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Expand Your One-Man-Band Operation with a 1st Assistant Camera

Tanner Shinnick

Sooner or later, solo shooters and producers will need bigger crews. Here’s what you need to know about working with a first assistant camera. 

Cover image via Shutterstock.

Many of us, earlier in our filmmaking careers, have hired a friend as a “1st  AC” to carry some of our gear. However, working with a proper and experienced 1st AC can improve your workflow as a DP, and it can develop a relationship that may span your career. As a cinematographer, you must understand the roles of a 1st AC and how they will help the camera department. Understanding these proper roles, duties, and responsibilities is key to ensuring a great working relationship on set.


Roles of the 1st AC

Expand Your One-Man-Band Operation with a 1st Assistant Camera — 1st AC Roles
Image via Shutterstock.


Camera Build

Under direction from the DP, a 1st AC is responsible for the initial camera build in regards to accessories and testing. Those accessories can include all kinds of things, such as a Teradek wireless video feed, wireless follow focus, etc.

A 1st AC will also thoroughly test and ensure that every piece of equipment, gear, and cabling is working properly before it ever finds itself on set. This also includes the camera and every lens you’ll be taking to set. Having a 1st AC test all of these pieces of equipment before production ensures that there will be no downtime on set due to faulty equipment. A good rule of thumb is that if the piece of equipment hasn’t been tested, is usually the piece that will fail.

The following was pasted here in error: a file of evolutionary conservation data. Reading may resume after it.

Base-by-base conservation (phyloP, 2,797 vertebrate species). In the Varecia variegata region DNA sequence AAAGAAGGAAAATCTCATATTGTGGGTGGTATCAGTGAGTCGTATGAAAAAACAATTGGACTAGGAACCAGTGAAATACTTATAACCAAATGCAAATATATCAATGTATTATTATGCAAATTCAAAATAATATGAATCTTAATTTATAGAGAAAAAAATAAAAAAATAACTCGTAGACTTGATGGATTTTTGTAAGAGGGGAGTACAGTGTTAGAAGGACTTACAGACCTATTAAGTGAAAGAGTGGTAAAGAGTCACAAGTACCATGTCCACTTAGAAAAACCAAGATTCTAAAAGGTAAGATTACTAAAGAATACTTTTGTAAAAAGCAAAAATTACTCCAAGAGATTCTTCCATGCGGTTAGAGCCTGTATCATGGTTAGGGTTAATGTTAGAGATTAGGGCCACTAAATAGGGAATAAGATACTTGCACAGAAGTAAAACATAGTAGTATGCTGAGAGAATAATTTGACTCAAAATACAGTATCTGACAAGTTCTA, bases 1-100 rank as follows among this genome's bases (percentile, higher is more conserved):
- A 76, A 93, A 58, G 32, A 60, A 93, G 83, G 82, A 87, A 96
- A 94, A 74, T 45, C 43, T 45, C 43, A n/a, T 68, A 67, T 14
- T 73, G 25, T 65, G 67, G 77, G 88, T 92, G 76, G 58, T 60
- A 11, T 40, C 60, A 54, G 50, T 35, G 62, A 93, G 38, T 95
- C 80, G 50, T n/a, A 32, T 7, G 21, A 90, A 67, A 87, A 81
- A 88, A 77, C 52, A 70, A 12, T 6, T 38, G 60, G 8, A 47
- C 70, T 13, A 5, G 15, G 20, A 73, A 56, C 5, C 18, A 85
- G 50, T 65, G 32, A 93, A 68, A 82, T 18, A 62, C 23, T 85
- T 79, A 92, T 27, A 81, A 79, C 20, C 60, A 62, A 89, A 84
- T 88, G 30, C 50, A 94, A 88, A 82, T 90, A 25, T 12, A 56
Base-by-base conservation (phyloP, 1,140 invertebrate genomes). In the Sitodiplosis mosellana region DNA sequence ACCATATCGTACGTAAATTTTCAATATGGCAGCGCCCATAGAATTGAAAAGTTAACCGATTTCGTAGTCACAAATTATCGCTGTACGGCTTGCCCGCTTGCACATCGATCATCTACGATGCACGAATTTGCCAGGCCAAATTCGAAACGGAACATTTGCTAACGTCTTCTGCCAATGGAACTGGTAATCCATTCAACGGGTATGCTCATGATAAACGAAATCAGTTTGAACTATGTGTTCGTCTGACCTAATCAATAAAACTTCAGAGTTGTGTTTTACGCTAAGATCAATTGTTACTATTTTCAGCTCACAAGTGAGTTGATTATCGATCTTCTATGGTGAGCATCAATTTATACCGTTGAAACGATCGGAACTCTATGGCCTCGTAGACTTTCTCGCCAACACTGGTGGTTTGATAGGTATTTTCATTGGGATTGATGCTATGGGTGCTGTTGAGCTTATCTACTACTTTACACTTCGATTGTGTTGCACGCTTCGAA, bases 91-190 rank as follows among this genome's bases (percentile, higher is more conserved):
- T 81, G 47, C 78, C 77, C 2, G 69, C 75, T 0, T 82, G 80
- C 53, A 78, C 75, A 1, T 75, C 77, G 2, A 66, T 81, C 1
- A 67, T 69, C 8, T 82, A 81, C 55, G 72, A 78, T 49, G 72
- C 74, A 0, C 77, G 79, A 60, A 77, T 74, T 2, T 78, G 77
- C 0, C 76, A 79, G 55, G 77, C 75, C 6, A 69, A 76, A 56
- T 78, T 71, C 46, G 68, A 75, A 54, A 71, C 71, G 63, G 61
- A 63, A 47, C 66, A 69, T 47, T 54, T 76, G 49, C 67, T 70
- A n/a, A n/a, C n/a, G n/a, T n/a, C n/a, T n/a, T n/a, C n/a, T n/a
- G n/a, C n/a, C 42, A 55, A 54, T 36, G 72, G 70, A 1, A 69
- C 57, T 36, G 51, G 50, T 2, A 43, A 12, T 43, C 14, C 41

Most rental houses will have camera testing areas to properly set up the equipment and thoroughly evaluate it before heading out to the field. If there are ever any problems that can’t be solved at the rental house, the 1st AC will contact the DP or cinematographer to come up with an alternate plan.

Expand Your One-Man-Band Operation with a 1st Assistant Camera — Focus
Image via Shutterstock.


Focus

One of the 1st AC’s biggest roles is focus. The 1st AC is directly in charge of all focus changes, like pulling focus. For example, if the talent walks closer to the camera in the scene, the 1st AC pulls the focus to ensure the talent is always sharp. The art of pulling focus is one that takes a lot of practice, and it can differentiate a good 1st AC from a great 1st AC.


Lens Changes

As a DP, when you order a lens change, the 1st AC will take charge and follow through with the lens change on set. If you also have a 2nd AC, the 2nd will assist the 1st in making the change.

The 1st AC will also ensure that lenses are functioning properly on set — and that they remain clean.


Filtration

The 1st AC is also directly in charge of changing the filtration in front of the lens, under direction from the DP. Filtration can range from ND to diffusion. Also, during camera prep, the 1st AC will evaluate each piece of filtration for scratches and make sure everything is in optimal working order before it goes in front of the lens of the camera.

As a cinematographer, working with and knowing the duties of your 1st AC can help you focus on directing the photography in each scene. Finding a trusted 1st AC can improve your workflow and, in turn, create a better end result.


Looking for more information to improve your workflow on set? Check out these articles.

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